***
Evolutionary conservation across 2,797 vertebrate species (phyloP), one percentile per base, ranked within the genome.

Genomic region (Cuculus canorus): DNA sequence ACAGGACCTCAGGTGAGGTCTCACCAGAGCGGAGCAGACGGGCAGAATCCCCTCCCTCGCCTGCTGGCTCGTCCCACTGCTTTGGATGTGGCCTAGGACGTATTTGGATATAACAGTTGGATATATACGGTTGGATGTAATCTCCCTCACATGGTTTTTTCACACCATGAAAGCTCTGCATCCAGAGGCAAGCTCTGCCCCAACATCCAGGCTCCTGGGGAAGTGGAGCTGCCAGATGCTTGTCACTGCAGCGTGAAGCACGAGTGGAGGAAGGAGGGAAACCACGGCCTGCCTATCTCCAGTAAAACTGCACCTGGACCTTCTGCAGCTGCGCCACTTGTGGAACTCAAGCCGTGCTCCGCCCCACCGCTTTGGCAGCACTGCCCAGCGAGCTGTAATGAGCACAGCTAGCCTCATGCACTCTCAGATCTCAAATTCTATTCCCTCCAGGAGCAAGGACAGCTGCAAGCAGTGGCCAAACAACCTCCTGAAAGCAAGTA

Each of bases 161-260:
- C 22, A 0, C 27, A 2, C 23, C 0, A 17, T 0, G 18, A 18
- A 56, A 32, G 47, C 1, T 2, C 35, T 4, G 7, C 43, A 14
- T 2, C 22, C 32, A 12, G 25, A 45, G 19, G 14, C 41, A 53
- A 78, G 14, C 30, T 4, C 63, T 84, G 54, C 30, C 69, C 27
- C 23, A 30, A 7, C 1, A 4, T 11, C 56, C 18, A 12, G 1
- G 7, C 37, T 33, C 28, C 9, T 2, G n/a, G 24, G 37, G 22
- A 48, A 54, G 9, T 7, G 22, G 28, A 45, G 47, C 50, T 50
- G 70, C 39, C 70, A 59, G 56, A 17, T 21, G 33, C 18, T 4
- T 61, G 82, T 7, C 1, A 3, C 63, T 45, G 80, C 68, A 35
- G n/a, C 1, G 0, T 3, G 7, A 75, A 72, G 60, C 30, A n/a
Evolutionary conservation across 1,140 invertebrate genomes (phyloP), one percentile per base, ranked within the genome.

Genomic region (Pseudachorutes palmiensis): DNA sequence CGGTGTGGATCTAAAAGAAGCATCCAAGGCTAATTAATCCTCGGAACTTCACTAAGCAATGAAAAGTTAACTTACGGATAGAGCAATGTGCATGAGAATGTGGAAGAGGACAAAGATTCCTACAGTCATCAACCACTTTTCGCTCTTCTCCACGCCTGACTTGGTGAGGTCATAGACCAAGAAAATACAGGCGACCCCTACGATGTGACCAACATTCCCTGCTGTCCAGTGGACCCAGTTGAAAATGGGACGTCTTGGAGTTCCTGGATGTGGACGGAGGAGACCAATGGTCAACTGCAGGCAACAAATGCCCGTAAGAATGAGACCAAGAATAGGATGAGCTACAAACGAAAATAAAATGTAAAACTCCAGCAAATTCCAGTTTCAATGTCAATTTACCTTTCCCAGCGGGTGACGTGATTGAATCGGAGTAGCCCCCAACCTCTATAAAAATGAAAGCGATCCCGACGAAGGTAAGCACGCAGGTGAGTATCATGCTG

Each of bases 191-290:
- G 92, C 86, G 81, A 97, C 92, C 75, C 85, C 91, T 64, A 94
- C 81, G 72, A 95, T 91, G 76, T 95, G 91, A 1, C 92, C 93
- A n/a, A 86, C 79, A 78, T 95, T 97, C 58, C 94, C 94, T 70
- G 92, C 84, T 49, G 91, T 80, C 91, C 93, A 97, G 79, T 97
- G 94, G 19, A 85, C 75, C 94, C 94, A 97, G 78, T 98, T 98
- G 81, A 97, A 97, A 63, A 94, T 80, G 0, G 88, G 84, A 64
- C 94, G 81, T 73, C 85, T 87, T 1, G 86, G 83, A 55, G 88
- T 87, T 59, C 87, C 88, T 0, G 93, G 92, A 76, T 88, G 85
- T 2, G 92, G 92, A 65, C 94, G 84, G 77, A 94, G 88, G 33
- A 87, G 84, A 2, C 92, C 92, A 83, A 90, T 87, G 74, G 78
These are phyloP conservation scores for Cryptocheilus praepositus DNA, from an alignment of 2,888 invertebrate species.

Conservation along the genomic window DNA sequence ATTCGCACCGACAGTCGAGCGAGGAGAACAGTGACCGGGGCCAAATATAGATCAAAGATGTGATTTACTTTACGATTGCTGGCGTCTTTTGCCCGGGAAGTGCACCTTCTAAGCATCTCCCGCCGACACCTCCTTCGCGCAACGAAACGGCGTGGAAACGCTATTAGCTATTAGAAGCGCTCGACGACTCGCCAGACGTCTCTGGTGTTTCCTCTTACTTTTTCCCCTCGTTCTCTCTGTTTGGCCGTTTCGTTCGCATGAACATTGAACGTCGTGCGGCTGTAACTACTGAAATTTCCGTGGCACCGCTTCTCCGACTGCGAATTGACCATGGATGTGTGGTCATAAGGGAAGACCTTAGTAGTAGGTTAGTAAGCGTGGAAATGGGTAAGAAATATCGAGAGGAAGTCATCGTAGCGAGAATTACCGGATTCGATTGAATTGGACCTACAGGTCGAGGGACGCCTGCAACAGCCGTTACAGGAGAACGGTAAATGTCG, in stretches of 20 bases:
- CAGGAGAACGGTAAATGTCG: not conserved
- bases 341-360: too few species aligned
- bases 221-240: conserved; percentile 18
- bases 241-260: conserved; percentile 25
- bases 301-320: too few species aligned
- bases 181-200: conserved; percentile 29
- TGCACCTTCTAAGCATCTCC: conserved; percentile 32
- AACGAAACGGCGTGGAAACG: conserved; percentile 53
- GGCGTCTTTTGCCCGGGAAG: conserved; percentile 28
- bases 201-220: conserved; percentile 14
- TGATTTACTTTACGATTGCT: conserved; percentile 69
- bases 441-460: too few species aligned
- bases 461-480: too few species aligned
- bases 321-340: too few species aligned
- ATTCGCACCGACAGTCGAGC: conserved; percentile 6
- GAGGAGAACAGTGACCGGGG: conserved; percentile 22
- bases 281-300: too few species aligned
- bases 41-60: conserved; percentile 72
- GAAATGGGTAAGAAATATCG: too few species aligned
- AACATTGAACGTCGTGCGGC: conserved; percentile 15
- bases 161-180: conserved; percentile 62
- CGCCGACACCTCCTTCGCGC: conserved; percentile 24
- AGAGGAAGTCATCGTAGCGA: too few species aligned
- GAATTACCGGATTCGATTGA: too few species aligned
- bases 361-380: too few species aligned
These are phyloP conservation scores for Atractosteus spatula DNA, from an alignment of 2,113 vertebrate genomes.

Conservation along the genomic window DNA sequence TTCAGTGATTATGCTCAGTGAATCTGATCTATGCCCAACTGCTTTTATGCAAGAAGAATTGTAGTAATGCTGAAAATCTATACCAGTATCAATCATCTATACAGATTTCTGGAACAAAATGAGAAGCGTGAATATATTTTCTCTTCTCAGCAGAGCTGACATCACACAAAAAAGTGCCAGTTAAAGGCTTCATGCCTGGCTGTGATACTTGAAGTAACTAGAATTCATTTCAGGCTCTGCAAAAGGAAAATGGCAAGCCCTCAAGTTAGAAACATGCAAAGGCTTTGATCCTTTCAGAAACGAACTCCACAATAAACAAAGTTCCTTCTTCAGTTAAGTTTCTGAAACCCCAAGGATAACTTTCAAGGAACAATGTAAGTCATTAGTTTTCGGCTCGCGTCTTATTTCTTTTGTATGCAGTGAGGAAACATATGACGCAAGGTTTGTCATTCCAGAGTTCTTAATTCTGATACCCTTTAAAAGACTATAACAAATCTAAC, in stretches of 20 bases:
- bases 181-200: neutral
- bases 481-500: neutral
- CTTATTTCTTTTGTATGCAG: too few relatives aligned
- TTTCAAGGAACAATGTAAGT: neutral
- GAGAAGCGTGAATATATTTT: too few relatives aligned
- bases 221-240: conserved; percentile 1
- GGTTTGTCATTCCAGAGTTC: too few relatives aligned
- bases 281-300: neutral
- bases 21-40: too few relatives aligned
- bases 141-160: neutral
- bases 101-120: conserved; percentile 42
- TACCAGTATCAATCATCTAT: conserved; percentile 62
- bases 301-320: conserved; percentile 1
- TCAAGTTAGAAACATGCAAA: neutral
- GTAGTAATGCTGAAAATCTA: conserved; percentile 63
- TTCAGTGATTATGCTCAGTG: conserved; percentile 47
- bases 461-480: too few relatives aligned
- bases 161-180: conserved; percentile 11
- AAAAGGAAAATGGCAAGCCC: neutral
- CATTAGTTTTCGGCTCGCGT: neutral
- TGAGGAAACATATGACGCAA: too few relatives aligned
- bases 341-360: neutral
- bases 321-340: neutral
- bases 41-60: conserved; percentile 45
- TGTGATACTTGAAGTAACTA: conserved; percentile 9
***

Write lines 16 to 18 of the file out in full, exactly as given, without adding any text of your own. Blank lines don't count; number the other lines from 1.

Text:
Each of bases 191-290:
- G 92, C 86, G 81, A 97, C 92, C 75, C 85, C 91, T 64, A 94
- C 81, G 72, A 95, T 91, G 76, T 95, G 91, A 1, C 92, C 93